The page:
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Lawrence Durrell (1912-1990)

 

Anglo-Irish novelist, playwright, best known for  the tetralogy The Alexandria Quartet (1957-60). Many once believed it would secure Durrell the Nobel Prize for Literature. The experimental novel of mystery, love, and espionage explored memory and knowledge, contrasting in its story the love affair of a young writer with the recollections of the other people. Durrell spent most of his life outside England – in India, Corfu, Egypt, Yugoslavia, Rhodes, Cyprus, and the south of France.

"Hellenic worlds are replaced here by something different, something subtly androgynous, inverted upon itself. The Orient cannot rejoice in the sweet anarchy of the body – for it has outstripped the body. I remember Nessim once saying – I think he was quoting – that Alexandria was the great winepress of love; those who emerged from it were the sick men, the solitaries, the prophets – I mean all who have been deeply wounded in their sex." (from Justine, volume one of the Alexandria Quartet)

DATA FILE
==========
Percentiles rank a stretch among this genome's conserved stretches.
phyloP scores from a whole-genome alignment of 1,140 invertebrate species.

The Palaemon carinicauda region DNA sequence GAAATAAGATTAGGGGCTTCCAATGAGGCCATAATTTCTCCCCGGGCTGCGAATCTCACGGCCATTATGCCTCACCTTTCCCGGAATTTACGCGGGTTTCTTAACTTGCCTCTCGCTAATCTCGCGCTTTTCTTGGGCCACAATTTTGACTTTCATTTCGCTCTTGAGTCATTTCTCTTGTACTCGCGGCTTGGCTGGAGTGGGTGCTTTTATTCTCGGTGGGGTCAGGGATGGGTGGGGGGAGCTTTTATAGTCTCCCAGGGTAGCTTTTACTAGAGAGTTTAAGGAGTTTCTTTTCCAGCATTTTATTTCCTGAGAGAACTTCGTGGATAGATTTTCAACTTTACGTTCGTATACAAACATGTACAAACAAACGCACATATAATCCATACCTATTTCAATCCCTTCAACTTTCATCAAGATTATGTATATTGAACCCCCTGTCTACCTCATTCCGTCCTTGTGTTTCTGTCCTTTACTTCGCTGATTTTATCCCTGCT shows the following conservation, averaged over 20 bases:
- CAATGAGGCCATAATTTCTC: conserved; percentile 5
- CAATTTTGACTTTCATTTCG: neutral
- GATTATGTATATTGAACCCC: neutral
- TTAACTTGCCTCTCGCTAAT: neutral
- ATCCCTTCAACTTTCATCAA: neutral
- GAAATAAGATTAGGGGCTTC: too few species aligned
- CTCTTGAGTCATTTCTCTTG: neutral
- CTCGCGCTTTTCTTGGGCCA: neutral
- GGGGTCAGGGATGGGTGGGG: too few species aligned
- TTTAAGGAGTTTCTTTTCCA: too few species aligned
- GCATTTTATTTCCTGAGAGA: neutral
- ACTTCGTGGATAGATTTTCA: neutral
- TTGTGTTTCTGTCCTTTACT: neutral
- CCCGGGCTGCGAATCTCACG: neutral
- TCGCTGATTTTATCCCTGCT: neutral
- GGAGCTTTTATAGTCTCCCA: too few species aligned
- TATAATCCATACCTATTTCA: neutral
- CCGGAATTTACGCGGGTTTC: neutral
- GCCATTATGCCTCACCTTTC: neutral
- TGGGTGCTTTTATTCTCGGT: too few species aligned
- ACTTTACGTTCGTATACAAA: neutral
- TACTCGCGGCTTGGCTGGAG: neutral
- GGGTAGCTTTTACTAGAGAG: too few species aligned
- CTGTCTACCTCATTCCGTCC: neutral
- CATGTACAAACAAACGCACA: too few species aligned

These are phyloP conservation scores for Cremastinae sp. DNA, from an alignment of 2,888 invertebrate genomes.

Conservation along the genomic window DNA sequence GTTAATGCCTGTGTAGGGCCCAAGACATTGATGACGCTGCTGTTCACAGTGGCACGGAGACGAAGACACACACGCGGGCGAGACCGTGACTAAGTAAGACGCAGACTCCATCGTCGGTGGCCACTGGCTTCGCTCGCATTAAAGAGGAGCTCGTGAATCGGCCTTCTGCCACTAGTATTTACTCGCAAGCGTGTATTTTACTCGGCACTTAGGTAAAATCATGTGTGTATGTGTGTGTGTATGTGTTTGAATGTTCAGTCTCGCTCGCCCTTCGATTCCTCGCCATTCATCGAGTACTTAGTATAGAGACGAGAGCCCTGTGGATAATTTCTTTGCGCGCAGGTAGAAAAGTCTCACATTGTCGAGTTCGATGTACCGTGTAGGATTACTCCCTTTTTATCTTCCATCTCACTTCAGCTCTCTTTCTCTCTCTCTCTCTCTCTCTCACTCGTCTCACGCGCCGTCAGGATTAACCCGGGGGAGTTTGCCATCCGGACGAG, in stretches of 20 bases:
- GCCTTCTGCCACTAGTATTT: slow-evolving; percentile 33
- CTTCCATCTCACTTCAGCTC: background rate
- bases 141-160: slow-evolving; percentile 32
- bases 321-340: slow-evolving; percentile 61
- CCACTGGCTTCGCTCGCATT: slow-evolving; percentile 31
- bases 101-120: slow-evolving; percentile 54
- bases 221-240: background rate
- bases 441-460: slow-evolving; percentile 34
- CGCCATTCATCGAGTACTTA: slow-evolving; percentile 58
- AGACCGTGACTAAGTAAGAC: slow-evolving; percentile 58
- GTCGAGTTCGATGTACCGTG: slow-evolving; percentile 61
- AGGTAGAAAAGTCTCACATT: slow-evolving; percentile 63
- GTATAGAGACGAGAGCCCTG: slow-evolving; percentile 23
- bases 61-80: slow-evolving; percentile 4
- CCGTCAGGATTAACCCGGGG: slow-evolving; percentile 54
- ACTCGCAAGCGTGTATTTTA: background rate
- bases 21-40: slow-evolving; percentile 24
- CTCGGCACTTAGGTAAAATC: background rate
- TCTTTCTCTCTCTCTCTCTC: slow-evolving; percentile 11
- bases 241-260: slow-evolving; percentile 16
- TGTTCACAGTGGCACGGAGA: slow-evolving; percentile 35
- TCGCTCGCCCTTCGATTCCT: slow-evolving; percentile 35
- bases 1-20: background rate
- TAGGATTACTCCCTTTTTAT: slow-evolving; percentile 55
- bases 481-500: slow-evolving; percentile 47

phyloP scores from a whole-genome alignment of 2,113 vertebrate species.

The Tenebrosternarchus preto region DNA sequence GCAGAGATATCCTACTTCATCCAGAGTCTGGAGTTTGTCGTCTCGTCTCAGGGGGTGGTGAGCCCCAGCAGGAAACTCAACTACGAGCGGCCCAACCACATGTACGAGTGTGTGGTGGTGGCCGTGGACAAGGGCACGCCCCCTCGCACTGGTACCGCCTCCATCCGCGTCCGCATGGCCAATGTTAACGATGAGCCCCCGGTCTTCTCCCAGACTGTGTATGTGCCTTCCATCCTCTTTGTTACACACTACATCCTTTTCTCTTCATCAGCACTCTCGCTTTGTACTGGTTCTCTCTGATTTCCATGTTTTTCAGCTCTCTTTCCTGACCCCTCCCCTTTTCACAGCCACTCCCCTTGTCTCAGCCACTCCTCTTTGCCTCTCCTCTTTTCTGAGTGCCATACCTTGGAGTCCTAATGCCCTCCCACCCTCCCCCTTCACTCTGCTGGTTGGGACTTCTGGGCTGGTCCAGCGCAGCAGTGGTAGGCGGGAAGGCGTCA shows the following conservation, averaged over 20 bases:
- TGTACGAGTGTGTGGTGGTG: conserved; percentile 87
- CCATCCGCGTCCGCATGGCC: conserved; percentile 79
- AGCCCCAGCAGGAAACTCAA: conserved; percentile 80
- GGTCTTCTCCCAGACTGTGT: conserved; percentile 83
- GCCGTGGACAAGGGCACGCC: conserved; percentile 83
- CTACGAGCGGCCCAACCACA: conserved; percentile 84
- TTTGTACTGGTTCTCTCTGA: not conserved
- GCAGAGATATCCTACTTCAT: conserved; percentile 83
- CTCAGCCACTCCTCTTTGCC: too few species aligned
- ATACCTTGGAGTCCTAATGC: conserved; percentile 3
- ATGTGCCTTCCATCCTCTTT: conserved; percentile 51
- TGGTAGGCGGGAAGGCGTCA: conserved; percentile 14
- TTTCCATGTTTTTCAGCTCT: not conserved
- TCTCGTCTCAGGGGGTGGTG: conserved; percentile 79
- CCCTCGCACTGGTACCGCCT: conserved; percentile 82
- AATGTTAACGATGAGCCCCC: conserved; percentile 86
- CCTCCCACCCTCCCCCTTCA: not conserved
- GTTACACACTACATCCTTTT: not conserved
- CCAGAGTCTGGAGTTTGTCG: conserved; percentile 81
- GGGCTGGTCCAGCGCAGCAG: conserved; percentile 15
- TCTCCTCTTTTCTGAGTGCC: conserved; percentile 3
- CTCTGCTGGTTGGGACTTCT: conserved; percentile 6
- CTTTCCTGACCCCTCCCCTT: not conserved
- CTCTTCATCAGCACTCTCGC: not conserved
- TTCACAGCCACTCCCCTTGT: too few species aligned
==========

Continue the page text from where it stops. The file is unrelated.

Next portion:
Lawrence Durrell was born in Darjeeling, India, the son of Lawrence Samuel Durrell, a British civil engineer, and Louisa (Dixie) Durrell, who was of pure Protestant Irish descent. Both his parents had been born and brought up in the India of the Raj. "God-fearing, lusty, chapel-going Mutiny stock," Durrell later described his family's Indian roots. At the age of twelve Durrell was taken to England. Durrell had little feeling for England and the English – when his mother had applied for a British passport, she declared: "I am a citizen of India." He attended numerous schools from 1923 to 1928 without much success, and worked for some time as a jazz pianist in a London nightclub. In the 1930s he went to Paris, where he started his career as a writer and associated with such authors as Henry Miller, who became his mentor. The two kept up an exchange of letters over 45 years.

In 1935 Durrell moved with his mother to the island of Corfu – several of his works were later connected to Mediterranean countries. His brother Gerald Durrell described life there in his book My Family and Other Animals (1956). Between the years 1934 and 1940 he edited a little magazine called Booster (later Delta). Durrell's first novel of interest, The Black Book: An Agon, heavily influenced by Miller, was published in Paris in 1938. The mildly pornographic fantasia did not appear in Britain until 1973. In the story Lawrence Lucifer struggles to escape the spiritual sterility of dying England, and finds Greece's warmth and fertility.